“Over time, as residents of the state use both Federal Reserve notes and silver and gold coins, the fact that the coins hold their value more than Federal Reserve notes do will lead to a ‘reverse Gresham’s Law’ effect, where good money (gold and silver coins) will drive out bad money (Federal Reserve notes).
“As this happens, a cascade of events can begin to occur, including the flow of real wealth toward the state’s treasury, an influx of banking business from outside of the state – as people in other states carry out their desire to bank with sound money – and an eventual outcry against the use of Federal Reserve notes for any transactions.”
Gresham’s Law holds that “bad money drives out good.” For example, when the U.S. government replaced silver quarters and dimes with coins made primarily of less valuable copper, the cheap coins drove the silver out of circulation. People hoarded the more valuable silver coins and spent the less valuable copper money. So, how do you reverse Gresham?
The key is in making it easier to use gold and silver in everyday transactions. The reason bad money drives out good is that governments put up barriers to using sound money in day-to-day life. That makes it more costly to spend gold and silver and incentivizes hoarding. When you remove barriers, you level the playing field and allow gold and silver to compete head-to-head with Federal Reserve notes. On an even playing field, gold and silver beat fiat money every time.
The Tennessee Bullion Depository would also create an avenue toward financial independence. Countries around the world, including China, Russia and Turkey, have been buying gold to limit their dependence on the U.S. dollar. In a discussion about the Texas Bullion Depository, University of Houston political science professor Brandon Rottinghaus said a state depository can serve a similar function.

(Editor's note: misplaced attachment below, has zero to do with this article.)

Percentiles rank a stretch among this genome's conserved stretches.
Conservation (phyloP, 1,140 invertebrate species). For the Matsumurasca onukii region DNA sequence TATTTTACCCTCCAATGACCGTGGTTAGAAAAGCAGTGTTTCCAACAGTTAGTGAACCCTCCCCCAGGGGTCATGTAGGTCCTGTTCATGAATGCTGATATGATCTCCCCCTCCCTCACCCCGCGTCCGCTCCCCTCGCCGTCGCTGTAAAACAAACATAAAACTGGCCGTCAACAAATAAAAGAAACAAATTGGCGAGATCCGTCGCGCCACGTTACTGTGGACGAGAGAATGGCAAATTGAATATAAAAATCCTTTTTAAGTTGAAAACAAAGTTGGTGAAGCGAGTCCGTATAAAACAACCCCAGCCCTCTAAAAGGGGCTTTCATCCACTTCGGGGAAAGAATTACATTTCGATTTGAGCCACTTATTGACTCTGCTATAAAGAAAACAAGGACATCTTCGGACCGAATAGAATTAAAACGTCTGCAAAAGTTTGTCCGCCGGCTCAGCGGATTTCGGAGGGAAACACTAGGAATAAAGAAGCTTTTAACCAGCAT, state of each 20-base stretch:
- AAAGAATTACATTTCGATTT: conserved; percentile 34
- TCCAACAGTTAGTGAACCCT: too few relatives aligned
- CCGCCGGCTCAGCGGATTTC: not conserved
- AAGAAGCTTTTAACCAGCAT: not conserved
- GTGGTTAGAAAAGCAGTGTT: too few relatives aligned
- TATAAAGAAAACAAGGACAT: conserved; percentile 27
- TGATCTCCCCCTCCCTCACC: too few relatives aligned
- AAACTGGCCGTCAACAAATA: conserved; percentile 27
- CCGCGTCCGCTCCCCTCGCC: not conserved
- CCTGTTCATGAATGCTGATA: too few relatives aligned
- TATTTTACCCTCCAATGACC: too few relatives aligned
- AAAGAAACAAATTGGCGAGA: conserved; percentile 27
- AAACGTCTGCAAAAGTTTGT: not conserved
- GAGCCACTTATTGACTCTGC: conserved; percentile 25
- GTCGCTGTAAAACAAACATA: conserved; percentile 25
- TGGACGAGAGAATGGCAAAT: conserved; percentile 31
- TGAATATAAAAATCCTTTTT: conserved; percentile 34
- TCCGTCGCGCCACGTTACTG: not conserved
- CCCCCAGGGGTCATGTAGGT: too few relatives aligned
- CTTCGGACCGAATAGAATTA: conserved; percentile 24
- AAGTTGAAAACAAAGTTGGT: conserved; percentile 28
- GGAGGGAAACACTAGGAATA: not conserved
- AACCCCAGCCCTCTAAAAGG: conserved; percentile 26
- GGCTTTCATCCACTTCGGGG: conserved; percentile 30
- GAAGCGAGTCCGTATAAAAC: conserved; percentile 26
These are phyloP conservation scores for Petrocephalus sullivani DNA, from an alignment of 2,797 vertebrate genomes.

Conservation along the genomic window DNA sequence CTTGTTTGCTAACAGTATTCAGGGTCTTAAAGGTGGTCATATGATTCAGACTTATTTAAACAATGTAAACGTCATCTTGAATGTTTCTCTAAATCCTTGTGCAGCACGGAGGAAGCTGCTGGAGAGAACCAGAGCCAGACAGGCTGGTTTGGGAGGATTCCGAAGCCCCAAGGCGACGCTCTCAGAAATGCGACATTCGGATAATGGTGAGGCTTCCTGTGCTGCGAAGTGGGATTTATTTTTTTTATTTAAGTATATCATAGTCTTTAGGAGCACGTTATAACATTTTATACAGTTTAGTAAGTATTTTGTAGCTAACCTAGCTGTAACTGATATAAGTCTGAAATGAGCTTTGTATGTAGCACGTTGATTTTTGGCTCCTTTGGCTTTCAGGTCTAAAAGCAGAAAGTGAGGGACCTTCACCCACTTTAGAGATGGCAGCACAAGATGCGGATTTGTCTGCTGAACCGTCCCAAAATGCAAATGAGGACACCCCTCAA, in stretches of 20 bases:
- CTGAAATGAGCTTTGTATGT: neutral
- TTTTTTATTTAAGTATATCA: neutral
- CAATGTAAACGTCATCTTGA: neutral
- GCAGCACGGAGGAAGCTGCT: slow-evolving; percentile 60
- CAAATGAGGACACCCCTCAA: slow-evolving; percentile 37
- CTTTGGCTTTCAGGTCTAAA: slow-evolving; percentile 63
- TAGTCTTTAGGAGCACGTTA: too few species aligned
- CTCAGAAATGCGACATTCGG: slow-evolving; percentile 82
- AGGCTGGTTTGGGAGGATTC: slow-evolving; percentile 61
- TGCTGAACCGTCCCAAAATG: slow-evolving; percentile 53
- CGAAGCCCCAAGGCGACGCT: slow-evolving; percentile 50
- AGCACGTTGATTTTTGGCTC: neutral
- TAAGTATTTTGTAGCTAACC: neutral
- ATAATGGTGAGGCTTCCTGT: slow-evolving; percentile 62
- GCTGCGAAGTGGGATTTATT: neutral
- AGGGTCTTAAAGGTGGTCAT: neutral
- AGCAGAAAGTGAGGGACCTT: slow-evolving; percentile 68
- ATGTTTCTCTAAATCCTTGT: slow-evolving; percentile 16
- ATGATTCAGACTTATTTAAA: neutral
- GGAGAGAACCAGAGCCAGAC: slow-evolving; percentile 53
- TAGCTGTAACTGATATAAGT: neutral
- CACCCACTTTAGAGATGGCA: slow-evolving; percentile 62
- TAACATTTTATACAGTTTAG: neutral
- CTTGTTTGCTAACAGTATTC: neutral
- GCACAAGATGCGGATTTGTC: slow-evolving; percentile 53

“This is another in a long line of ways to make Texas more self-reliant and less tethered to the federal government. The financial impact is small but the political impact is telling, Many conservatives are interested in returning to the gold standard and circumvent the Federal reserve in whatever small way they can.”
In most states, debts and taxes must either get paid with Federal Reserve Notes (dollars), authorized as legal tender by Congress or with coins issued by the U.S. Treasury — very few of which have gold or silver in them.
The United States Constitution states in Article I, Section 10, “No State shall…make any Thing but gold and silver Coin a Tender in Payment of Debts.”
The creation of a Tennessee Gold Depository would take another step toward that constitutional requirement, ignored for decades in every state. Such a tactic would undermine the monopoly of the Federal Reserve System by introducing competition into the monetary system.
At the time of this report, SB150 had not been referred to a committee. Once it receives a committee assignment, it must get a hearing and pass by a majority vote before moving forward in the legislative process.